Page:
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Can Comcast Stop Losing Video Subscribers?

A new IP-based interface, along with a broad video-on-demand (VoD) library and a fat broadband pipe, could help to reverse Comcast Corp. (Nasdaq: CMCSA, CMCSK)'s deep video subscriber losses and get the company close to breakeven in the category as soon as 2013, a leading industry analyst believes.

Sanford C. Bernstein & Co. Inc. Senior Analyst Craig Moffett predicted as much in a report issued Wednesday that partly factors in the advantages of a new cloud-based "Xcalibur" search and navigation system, which the MSO showed off publicly for the first time at last month's Cable Show in Chicago. (See Comcast Demos New Web-Based TV Service, Comcast Confirms Xcalibur Partners and Xcalibur's Coming-Out Party? )

While Comcast has been out in front in terms of the size of its video-on-demand (VoD) vault, Moffett notes that the MSO's VoD usage has disappointed (a CAGR of just 15 percent since 2007), due in large part to the MSO's crummy legacy set-top guides. Xcalibur sets out to change all that.

"Suddenly, all that Comcast VoD content is searchable, browsable, and ... well, findable," he adds.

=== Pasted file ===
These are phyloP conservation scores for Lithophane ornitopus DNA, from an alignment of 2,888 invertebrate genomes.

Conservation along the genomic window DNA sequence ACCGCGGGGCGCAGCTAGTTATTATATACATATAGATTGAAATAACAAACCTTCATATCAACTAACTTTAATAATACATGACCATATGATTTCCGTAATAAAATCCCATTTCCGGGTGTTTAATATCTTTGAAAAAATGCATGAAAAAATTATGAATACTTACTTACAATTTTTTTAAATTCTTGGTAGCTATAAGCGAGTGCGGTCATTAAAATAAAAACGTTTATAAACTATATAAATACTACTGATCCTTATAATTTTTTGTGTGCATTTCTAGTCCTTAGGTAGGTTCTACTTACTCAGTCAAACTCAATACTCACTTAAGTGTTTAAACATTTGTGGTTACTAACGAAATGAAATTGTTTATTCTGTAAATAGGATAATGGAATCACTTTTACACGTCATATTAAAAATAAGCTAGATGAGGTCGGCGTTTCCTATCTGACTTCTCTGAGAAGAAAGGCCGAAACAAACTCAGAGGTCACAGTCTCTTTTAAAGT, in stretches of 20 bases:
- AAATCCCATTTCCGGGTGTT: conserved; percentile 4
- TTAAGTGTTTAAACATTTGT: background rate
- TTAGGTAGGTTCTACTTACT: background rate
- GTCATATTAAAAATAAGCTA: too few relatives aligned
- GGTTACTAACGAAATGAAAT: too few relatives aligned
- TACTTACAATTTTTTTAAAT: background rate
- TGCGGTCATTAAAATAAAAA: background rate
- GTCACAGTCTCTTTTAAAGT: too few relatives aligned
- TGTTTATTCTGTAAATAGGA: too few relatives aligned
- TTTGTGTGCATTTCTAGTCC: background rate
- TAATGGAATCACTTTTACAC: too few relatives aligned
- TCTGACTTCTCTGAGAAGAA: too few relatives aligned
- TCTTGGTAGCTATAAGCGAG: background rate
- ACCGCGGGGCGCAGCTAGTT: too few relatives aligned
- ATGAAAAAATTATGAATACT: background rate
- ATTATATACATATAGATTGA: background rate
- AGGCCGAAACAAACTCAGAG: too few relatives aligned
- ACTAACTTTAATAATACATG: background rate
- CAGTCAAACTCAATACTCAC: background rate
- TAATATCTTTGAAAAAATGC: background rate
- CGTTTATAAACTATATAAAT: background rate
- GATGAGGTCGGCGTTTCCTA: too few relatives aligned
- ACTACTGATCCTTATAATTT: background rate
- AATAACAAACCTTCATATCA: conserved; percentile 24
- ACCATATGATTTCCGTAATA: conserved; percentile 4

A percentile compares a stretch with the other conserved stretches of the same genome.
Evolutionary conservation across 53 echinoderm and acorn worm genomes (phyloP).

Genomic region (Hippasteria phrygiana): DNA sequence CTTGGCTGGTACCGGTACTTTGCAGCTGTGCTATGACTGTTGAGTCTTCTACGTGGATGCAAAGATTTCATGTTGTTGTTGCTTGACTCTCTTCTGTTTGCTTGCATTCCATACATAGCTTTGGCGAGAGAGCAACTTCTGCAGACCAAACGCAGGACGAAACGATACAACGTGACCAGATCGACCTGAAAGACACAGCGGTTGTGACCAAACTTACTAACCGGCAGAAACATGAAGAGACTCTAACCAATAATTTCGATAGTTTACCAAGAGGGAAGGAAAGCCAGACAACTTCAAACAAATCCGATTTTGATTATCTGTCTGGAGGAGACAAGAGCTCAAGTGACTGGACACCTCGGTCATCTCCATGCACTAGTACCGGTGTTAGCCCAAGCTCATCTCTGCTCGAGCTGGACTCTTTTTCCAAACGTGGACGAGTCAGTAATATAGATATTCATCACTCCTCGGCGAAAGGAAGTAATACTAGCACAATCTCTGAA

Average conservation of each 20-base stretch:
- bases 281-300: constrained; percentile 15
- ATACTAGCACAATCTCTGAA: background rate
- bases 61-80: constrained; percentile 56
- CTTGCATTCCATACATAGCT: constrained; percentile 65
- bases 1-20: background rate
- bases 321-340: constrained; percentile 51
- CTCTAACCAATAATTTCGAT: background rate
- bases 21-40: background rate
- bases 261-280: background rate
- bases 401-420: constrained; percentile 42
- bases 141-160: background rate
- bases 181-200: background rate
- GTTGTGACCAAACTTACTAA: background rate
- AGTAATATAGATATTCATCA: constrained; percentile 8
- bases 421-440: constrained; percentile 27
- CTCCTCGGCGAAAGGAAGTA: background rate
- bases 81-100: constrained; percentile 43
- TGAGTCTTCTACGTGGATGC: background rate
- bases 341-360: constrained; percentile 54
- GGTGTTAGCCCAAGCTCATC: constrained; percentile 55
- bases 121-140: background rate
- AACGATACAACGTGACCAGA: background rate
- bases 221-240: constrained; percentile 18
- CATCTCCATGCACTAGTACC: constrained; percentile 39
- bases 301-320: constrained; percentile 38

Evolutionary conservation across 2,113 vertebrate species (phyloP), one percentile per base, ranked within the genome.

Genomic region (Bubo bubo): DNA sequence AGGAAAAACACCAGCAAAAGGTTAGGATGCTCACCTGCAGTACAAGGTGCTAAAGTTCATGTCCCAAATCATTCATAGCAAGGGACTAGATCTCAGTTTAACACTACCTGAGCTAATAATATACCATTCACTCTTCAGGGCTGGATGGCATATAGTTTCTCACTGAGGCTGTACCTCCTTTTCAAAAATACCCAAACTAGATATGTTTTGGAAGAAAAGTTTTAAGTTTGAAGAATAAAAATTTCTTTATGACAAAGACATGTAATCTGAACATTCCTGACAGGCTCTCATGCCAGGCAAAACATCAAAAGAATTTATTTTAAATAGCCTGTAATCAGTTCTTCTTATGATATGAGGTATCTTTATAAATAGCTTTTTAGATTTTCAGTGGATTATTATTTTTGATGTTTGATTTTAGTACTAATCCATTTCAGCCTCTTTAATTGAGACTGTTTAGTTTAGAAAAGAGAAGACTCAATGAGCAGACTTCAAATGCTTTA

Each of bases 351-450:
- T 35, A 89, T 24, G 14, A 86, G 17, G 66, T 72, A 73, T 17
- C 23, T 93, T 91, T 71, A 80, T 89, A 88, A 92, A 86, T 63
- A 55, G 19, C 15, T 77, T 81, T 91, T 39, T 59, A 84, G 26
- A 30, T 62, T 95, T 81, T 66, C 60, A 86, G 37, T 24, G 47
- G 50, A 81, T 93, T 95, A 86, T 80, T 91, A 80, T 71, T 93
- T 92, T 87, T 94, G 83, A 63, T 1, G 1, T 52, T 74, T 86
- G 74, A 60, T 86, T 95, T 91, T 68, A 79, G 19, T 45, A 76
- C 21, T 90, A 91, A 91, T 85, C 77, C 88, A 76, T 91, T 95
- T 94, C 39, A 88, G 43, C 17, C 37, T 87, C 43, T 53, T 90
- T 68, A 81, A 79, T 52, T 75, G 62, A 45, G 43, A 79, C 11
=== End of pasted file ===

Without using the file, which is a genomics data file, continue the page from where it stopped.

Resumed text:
He's also bullish that new IP-fed video platforms such as Comcast's will help it, and perhaps other MSOs, slow the loss of video subs -- a problem that has afflicted just about every domestic cable operator. The firm estimates that the U.S. cable industry has lost 7 million subs since 2007, and seen its market share shrink from 80 percent to 60 percent.

As for Comcast, Moffett believes a "video renaissance" may be on the horizon, predicting a loss of just 283,000 video subs this year, less than half of the 757,000 it lost last year.

"By 2013, we have Comcast roughly at breakeven in video subscribers (we project a loss of less than 50K subscribers, or just 0.25%)," he added. "That would be quite a turnabout, considering that video is generally perceived as Cable's weakest link."



U.S. cable's broadband advantage could also play a role in stealing back video subs from the satellite TV industry, which is already seeing its annual rate of growth decline -- from 3.21 million annual net additions in 2004 to just 690,000 last year.

Most satellite TV subs use DSL connections to access broadband-fed VoD services from DirecTV Group Inc. (NYSE: DTV) and Dish Network LLC (Nasdaq: DISH), but Moffett sees cable modem services gaining toeholds in some of those homes as customers become more and more dependent on quality high-speed links.

As cable's broadband share grows in those homes, "Comcast and its peer cable operators can offer increasingly compelling bundles to win back satellite video subscribers," Moffett writes.

— Jeff Baumgartner, Site Editor, Light Reading Cable

Jeff Baumgartner 12/5/2012 | 4:59:58 PM
re: Can Comcast Stop Losing Video Subscribers?